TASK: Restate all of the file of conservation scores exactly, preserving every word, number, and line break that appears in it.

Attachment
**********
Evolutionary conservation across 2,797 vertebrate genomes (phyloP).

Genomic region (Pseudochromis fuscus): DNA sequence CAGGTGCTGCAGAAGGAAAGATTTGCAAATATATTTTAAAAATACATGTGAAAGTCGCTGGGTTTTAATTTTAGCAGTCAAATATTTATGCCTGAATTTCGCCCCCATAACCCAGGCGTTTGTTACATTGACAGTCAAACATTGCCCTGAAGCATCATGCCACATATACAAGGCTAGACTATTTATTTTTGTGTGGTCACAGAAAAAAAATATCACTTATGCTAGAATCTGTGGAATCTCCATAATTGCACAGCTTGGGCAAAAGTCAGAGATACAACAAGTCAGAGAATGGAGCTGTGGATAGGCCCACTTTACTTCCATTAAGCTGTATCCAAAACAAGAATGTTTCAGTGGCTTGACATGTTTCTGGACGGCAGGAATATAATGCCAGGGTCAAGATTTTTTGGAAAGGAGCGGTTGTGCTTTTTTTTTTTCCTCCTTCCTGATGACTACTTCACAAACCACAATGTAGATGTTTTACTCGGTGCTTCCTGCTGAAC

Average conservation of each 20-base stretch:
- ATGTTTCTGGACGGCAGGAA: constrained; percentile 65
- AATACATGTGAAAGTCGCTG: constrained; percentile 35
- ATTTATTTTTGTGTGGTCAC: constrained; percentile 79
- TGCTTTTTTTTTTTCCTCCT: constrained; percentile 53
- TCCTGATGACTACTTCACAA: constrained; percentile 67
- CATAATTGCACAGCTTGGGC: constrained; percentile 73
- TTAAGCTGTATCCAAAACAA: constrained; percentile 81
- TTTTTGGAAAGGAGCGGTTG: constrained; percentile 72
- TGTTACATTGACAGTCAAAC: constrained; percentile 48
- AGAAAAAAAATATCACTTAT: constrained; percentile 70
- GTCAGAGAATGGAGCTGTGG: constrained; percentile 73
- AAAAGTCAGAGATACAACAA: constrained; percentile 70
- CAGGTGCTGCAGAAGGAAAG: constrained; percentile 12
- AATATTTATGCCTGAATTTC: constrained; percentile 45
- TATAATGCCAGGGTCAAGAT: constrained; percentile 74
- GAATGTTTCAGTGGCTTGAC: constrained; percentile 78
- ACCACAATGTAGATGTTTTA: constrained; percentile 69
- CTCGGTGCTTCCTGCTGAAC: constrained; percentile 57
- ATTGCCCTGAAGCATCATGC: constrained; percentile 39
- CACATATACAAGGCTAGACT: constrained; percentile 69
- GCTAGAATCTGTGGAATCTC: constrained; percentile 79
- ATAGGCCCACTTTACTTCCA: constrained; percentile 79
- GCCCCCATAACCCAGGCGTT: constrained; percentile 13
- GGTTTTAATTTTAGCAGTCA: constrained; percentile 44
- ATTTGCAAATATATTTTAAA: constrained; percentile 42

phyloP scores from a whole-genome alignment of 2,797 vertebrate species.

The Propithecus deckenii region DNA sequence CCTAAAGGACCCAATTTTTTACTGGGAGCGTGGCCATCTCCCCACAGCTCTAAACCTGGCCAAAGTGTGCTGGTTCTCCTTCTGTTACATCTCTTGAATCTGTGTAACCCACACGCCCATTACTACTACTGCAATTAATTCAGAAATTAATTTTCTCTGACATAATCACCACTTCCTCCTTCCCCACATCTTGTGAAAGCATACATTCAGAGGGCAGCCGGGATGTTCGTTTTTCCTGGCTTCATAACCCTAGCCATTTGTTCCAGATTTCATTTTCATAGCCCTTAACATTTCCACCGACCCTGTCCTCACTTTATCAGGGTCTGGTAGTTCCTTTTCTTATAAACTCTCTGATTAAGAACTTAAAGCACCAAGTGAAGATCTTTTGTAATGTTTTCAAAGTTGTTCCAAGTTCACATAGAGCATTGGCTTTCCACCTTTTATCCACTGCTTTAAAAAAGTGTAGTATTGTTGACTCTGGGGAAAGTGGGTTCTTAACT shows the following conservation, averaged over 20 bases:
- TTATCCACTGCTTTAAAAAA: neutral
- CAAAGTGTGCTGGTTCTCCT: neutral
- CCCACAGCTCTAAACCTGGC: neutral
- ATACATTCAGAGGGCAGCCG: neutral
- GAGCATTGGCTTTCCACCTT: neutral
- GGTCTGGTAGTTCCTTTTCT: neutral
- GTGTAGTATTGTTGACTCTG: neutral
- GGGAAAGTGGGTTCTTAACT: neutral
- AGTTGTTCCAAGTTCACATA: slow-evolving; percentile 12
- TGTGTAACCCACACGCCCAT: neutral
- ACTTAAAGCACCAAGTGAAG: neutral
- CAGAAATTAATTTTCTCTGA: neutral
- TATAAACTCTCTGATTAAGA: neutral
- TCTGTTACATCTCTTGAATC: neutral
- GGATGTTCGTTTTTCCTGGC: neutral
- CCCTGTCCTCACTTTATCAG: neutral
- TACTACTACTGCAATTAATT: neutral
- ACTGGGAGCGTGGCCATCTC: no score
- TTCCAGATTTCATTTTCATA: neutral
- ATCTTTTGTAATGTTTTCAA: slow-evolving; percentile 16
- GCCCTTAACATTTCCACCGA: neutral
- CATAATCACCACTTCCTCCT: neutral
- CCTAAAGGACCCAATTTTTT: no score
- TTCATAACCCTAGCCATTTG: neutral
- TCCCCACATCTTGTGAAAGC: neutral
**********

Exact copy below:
Evolutionary conservation across 2,797 vertebrate genomes (phyloP).

Genomic region (Pseudochromis fuscus): DNA sequence CAGGTGCTGCAGAAGGAAAGATTTGCAAATATATTTTAAAAATACATGTGAAAGTCGCTGGGTTTTAATTTTAGCAGTCAAATATTTATGCCTGAATTTCGCCCCCATAACCCAGGCGTTTGTTACATTGACAGTCAAACATTGCCCTGAAGCATCATGCCACATATACAAGGCTAGACTATTTATTTTTGTGTGGTCACAGAAAAAAAATATCACTTATGCTAGAATCTGTGGAATCTCCATAATTGCACAGCTTGGGCAAAAGTCAGAGATACAACAAGTCAGAGAATGGAGCTGTGGATAGGCCCACTTTACTTCCATTAAGCTGTATCCAAAACAAGAATGTTTCAGTGGCTTGACATGTTTCTGGACGGCAGGAATATAATGCCAGGGTCAAGATTTTTTGGAAAGGAGCGGTTGTGCTTTTTTTTTTTCCTCCTTCCTGATGACTACTTCACAAACCACAATGTAGATGTTTTACTCGGTGCTTCCTGCTGAAC

Average conservation of each 20-base stretch:
- ATGTTTCTGGACGGCAGGAA: constrained; percentile 65
- AATACATGTGAAAGTCGCTG: constrained; percentile 35
- ATTTATTTTTGTGTGGTCAC: constrained; percentile 79
- TGCTTTTTTTTTTTCCTCCT: constrained; percentile 53
- TCCTGATGACTACTTCACAA: constrained; percentile 67
- CATAATTGCACAGCTTGGGC: constrained; percentile 73
- TTAAGCTGTATCCAAAACAA: constrained; percentile 81
- TTTTTGGAAAGGAGCGGTTG: constrained; percentile 72
- TGTTACATTGACAGTCAAAC: constrained; percentile 48
- AGAAAAAAAATATCACTTAT: constrained; percentile 70
- GTCAGAGAATGGAGCTGTGG: constrained; percentile 73
- AAAAGTCAGAGATACAACAA: constrained; percentile 70
- CAGGTGCTGCAGAAGGAAAG: constrained; percentile 12
- AATATTTATGCCTGAATTTC: constrained; percentile 45
- TATAATGCCAGGGTCAAGAT: constrained; percentile 74
- GAATGTTTCAGTGGCTTGAC: constrained; percentile 78
- ACCACAATGTAGATGTTTTA: constrained; percentile 69
- CTCGGTGCTTCCTGCTGAAC: constrained; percentile 57
- ATTGCCCTGAAGCATCATGC: constrained; percentile 39
- CACATATACAAGGCTAGACT: constrained; percentile 69
- GCTAGAATCTGTGGAATCTC: constrained; percentile 79
- ATAGGCCCACTTTACTTCCA: constrained; percentile 79
- GCCCCCATAACCCAGGCGTT: constrained; percentile 13
- GGTTTTAATTTTAGCAGTCA: constrained; percentile 44
- ATTTGCAAATATATTTTAAA: constrained; percentile 42

phyloP scores from a whole-genome alignment of 2,797 vertebrate species.

The Propithecus deckenii region DNA sequence CCTAAAGGACCCAATTTTTTACTGGGAGCGTGGCCATCTCCCCACAGCTCTAAACCTGGCCAAAGTGTGCTGGTTCTCCTTCTGTTACATCTCTTGAATCTGTGTAACCCACACGCCCATTACTACTACTGCAATTAATTCAGAAATTAATTTTCTCTGACATAATCACCACTTCCTCCTTCCCCACATCTTGTGAAAGCATACATTCAGAGGGCAGCCGGGATGTTCGTTTTTCCTGGCTTCATAACCCTAGCCATTTGTTCCAGATTTCATTTTCATAGCCCTTAACATTTCCACCGACCCTGTCCTCACTTTATCAGGGTCTGGTAGTTCCTTTTCTTATAAACTCTCTGATTAAGAACTTAAAGCACCAAGTGAAGATCTTTTGTAATGTTTTCAAAGTTGTTCCAAGTTCACATAGAGCATTGGCTTTCCACCTTTTATCCACTGCTTTAAAAAAGTGTAGTATTGTTGACTCTGGGGAAAGTGGGTTCTTAACT shows the following conservation, averaged over 20 bases:
- TTATCCACTGCTTTAAAAAA: neutral
- CAAAGTGTGCTGGTTCTCCT: neutral
- CCCACAGCTCTAAACCTGGC: neutral
- ATACATTCAGAGGGCAGCCG: neutral
- GAGCATTGGCTTTCCACCTT: neutral
- GGTCTGGTAGTTCCTTTTCT: neutral
- GTGTAGTATTGTTGACTCTG: neutral
- GGGAAAGTGGGTTCTTAACT: neutral
- AGTTGTTCCAAGTTCACATA: slow-evolving; percentile 12
- TGTGTAACCCACACGCCCAT: neutral
- ACTTAAAGCACCAAGTGAAG: neutral
- CAGAAATTAATTTTCTCTGA: neutral
- TATAAACTCTCTGATTAAGA: neutral
- TCTGTTACATCTCTTGAATC: neutral
- GGATGTTCGTTTTTCCTGGC: neutral
- CCCTGTCCTCACTTTATCAG: neutral
- TACTACTACTGCAATTAATT: neutral
- ACTGGGAGCGTGGCCATCTC: no score
- TTCCAGATTTCATTTTCATA: neutral
- ATCTTTTGTAATGTTTTCAA: slow-evolving; percentile 16
- GCCCTTAACATTTCCACCGA: neutral
- CATAATCACCACTTCCTCCT: neutral
- CCTAAAGGACCCAATTTTTT: no score
- TTCATAACCCTAGCCATTTG: neutral
- TCCCCACATCTTGTGAAAGC: neutral